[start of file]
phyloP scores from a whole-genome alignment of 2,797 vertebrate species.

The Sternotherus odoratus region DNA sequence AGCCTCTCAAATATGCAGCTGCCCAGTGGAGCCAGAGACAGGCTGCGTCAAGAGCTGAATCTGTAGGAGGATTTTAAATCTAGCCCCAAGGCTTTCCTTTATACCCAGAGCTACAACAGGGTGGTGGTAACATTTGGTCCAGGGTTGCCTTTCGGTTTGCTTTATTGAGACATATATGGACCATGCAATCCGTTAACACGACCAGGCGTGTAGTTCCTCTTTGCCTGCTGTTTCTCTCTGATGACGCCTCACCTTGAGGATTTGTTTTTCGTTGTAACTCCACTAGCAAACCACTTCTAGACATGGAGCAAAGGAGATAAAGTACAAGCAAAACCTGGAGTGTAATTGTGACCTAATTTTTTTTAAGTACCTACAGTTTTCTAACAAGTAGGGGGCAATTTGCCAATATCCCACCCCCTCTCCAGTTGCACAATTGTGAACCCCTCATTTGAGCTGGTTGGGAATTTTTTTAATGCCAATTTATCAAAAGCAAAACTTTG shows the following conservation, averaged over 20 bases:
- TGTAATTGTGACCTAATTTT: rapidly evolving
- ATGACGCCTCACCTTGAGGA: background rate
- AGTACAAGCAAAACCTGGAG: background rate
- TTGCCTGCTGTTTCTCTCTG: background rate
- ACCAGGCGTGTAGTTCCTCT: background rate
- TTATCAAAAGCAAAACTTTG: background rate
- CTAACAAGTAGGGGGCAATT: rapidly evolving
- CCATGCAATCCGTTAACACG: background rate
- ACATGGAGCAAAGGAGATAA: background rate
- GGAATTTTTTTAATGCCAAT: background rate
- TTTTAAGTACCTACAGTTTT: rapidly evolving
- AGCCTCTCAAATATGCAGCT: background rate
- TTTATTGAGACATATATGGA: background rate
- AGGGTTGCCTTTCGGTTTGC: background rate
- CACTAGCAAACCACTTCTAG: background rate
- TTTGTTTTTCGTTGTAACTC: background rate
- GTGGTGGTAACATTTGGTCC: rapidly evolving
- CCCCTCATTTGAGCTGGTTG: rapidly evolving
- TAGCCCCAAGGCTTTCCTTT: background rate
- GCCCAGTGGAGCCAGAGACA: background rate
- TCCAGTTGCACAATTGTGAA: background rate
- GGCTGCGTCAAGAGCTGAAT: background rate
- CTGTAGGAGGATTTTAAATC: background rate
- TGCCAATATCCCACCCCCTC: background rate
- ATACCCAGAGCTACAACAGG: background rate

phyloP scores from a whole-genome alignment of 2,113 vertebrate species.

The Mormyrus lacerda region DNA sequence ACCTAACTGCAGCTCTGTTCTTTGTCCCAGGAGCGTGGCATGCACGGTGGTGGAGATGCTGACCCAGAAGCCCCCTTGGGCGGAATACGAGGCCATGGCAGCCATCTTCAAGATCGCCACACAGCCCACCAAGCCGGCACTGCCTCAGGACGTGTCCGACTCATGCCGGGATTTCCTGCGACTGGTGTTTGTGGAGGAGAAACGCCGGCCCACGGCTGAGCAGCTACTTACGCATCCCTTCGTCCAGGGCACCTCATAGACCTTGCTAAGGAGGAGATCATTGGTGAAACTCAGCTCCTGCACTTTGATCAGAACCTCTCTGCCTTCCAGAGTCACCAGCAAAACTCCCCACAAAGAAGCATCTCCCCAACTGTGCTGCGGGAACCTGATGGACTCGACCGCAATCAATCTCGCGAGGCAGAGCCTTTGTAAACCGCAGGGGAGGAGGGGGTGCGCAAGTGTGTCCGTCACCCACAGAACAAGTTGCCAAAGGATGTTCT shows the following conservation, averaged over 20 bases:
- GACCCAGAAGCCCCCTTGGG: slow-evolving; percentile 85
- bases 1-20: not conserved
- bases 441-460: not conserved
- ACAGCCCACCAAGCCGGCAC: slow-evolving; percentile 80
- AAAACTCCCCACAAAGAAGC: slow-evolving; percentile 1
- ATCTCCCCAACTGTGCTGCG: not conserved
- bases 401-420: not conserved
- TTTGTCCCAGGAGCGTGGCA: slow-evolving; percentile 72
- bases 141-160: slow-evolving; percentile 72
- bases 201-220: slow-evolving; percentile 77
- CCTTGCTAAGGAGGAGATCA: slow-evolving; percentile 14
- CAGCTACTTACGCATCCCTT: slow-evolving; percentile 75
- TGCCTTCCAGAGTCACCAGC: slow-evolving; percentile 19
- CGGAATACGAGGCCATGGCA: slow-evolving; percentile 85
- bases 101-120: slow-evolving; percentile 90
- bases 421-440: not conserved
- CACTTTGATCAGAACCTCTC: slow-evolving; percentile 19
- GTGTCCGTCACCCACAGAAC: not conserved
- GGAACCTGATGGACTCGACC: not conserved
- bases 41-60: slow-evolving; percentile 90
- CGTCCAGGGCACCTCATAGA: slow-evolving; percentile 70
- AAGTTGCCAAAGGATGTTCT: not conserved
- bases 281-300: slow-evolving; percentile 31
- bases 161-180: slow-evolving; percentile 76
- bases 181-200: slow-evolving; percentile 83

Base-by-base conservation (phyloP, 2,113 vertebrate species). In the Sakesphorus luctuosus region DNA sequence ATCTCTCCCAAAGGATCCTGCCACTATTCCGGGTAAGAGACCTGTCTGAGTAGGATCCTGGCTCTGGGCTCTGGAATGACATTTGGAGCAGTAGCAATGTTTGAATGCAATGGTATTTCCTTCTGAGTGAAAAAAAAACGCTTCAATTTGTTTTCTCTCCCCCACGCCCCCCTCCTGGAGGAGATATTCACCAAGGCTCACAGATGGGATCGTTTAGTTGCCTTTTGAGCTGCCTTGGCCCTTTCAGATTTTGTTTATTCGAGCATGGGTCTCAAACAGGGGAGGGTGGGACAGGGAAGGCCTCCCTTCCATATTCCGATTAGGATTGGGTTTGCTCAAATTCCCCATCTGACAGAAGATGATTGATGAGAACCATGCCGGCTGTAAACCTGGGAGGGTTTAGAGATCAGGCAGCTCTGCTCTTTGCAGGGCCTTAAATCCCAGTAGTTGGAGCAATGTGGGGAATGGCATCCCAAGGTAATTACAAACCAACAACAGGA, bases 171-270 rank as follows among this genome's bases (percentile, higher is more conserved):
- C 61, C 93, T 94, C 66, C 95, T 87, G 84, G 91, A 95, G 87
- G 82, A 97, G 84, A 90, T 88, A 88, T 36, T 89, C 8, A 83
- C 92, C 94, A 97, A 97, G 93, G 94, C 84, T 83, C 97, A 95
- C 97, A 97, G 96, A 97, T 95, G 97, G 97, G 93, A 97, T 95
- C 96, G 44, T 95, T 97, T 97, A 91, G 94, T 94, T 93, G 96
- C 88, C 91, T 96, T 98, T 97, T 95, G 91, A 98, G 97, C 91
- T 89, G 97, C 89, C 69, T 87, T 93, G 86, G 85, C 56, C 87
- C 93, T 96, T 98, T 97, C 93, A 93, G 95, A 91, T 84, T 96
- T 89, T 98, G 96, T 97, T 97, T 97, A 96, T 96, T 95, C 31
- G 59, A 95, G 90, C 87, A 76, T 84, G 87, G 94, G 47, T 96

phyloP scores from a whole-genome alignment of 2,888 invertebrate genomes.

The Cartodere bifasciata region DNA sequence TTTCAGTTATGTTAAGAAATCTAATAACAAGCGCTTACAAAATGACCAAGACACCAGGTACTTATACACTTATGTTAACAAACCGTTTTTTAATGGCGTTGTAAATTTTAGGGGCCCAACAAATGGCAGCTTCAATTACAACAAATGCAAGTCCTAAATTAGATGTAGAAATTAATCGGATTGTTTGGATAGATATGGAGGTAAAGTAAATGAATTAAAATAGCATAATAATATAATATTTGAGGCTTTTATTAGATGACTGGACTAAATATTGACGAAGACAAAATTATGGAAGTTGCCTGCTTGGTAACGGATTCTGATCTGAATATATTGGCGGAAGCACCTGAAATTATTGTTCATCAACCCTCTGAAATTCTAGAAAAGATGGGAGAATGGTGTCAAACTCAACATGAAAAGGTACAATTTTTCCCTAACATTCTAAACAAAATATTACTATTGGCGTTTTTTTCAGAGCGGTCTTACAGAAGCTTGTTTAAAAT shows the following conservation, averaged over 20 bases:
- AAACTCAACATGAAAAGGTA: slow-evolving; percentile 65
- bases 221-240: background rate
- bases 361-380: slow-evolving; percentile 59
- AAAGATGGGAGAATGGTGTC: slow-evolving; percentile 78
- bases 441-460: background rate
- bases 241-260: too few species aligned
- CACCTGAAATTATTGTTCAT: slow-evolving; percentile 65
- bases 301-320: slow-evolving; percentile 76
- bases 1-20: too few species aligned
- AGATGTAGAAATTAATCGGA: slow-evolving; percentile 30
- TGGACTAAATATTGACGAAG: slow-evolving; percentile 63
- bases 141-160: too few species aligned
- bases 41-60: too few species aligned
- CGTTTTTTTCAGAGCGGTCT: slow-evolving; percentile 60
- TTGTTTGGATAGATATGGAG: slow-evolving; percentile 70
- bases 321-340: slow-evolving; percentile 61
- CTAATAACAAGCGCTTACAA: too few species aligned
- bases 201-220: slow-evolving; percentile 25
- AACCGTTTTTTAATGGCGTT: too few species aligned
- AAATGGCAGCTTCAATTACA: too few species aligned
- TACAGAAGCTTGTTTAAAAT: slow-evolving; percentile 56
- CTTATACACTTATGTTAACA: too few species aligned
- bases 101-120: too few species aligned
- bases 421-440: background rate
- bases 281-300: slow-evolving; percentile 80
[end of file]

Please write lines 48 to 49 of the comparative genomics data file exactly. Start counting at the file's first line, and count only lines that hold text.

- GGAACCTGATGGACTCGACC: not conserved
- bases 41-60: slow-evolving; percentile 90